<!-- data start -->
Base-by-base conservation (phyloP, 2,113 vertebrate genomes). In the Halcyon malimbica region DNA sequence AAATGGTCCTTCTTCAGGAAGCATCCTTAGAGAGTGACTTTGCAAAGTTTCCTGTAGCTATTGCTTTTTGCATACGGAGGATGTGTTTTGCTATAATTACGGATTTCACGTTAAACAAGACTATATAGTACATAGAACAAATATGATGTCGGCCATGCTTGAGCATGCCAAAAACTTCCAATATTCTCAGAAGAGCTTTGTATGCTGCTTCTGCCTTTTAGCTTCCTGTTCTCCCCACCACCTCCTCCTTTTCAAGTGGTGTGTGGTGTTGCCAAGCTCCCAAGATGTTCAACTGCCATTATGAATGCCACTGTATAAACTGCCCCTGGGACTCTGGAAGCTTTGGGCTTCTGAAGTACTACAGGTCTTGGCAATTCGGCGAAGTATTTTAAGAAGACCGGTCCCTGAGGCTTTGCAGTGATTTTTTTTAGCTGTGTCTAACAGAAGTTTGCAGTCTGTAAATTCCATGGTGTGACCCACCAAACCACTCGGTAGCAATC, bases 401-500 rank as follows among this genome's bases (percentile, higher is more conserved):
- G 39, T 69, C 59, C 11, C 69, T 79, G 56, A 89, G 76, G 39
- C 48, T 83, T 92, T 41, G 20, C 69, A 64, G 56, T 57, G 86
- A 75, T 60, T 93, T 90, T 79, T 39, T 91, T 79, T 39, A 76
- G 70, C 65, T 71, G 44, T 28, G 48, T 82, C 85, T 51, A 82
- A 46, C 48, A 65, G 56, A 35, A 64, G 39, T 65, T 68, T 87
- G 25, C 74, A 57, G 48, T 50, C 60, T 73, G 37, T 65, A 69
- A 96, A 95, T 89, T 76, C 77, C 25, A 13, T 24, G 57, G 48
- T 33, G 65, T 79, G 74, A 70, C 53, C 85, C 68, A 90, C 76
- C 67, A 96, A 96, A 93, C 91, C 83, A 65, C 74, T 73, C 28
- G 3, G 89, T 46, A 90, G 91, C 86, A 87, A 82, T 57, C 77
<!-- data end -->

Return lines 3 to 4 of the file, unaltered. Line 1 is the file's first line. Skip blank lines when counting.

- C 48, T 83, T 92, T 41, G 20, C 69, A 64, G 56, T 57, G 86
- A 75, T 60, T 93, T 90, T 79, T 39, T 91, T 79, T 39, A 76